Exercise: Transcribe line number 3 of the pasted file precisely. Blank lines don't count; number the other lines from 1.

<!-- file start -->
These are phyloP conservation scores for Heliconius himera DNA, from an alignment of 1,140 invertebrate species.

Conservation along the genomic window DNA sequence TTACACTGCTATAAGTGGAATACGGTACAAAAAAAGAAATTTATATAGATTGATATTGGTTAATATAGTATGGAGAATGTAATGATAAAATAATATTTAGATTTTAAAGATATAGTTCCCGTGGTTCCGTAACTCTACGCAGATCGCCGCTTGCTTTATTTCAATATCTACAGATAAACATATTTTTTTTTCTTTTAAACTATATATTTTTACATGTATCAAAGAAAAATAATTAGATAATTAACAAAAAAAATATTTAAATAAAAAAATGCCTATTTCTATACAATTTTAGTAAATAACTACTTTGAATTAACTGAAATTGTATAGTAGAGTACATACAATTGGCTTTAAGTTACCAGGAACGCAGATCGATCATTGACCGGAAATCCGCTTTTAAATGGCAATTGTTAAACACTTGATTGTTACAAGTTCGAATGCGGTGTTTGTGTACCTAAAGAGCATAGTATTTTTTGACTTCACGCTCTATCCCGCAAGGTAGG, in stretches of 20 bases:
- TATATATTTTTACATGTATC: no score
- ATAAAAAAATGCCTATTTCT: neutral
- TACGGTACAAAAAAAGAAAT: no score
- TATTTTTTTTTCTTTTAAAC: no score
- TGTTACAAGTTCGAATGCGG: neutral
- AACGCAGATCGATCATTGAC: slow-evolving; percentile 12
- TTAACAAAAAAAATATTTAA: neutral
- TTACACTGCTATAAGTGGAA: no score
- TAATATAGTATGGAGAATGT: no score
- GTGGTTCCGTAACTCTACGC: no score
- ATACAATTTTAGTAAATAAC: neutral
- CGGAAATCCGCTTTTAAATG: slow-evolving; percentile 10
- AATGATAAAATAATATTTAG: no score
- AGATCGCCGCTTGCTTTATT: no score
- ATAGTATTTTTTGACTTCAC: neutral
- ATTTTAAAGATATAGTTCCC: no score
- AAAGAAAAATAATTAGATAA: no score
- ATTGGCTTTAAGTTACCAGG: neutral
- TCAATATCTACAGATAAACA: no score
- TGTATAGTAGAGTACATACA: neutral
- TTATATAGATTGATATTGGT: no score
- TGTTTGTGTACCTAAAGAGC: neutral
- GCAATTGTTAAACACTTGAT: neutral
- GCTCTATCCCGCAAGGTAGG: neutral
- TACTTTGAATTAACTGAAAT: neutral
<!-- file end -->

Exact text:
- TATATATTTTTACATGTATC: no score